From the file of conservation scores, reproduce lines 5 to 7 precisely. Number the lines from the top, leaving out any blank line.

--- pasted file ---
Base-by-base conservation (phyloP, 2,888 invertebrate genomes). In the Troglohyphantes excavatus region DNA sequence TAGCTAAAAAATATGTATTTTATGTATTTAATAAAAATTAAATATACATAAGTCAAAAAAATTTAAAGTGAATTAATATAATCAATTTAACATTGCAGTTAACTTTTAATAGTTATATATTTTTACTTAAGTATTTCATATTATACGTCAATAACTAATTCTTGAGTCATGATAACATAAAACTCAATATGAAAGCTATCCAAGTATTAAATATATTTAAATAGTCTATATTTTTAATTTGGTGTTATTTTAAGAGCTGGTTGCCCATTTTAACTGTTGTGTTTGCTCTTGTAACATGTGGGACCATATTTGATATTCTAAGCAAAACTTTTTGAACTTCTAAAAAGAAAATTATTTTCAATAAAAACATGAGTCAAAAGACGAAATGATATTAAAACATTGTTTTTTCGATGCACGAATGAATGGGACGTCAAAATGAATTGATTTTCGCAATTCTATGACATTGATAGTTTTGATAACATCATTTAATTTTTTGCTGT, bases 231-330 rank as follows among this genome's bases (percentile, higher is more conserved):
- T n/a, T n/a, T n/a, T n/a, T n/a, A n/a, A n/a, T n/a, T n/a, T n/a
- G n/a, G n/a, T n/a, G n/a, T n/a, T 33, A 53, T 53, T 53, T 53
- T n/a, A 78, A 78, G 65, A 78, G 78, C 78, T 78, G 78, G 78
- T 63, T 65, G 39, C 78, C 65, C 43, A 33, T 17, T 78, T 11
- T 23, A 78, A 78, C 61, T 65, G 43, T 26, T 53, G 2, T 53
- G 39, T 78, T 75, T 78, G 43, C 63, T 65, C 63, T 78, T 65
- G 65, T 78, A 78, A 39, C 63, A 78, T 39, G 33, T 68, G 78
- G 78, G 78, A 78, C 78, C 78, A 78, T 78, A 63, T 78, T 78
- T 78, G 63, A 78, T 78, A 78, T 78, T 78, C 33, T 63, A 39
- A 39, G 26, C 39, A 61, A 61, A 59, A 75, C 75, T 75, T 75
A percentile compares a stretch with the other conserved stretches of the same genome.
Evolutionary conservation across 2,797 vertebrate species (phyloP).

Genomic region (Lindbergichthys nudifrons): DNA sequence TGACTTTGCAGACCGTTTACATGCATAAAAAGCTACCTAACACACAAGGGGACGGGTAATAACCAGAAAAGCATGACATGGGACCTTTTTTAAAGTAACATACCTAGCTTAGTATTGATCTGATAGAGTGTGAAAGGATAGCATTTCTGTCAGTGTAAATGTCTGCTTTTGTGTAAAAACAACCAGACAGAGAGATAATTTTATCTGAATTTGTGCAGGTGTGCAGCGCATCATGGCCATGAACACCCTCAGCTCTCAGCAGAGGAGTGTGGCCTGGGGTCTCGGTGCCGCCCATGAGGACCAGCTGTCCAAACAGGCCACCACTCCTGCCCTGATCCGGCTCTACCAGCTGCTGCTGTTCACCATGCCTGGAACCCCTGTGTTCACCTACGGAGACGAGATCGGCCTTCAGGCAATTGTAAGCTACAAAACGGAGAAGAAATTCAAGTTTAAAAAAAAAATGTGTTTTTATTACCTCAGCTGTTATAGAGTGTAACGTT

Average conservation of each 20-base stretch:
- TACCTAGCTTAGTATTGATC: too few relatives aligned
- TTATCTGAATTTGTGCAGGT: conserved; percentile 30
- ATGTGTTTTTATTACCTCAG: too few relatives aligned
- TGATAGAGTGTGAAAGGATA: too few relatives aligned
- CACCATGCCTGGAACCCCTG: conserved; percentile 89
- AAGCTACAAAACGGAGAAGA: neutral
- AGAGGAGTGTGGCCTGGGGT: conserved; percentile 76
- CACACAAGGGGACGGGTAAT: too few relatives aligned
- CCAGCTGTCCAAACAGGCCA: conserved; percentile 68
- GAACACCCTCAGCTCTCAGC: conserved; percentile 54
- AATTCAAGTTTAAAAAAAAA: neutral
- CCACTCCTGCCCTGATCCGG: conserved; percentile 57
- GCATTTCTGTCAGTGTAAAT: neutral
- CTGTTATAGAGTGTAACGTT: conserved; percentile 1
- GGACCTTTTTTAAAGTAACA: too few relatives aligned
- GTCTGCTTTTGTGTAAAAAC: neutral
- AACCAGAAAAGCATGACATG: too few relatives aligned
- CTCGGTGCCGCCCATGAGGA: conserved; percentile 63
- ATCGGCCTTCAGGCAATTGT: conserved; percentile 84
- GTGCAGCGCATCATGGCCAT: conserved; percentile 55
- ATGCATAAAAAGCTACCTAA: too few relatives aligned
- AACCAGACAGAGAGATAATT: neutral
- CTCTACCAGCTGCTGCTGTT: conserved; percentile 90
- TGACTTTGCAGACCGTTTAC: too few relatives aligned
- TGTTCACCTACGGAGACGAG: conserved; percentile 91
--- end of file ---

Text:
- T 63, T 65, G 39, C 78, C 65, C 43, A 33, T 17, T 78, T 11
- T 23, A 78, A 78, C 61, T 65, G 43, T 26, T 53, G 2, T 53
- G 39, T 78, T 75, T 78, G 43, C 63, T 65, C 63, T 78, T 65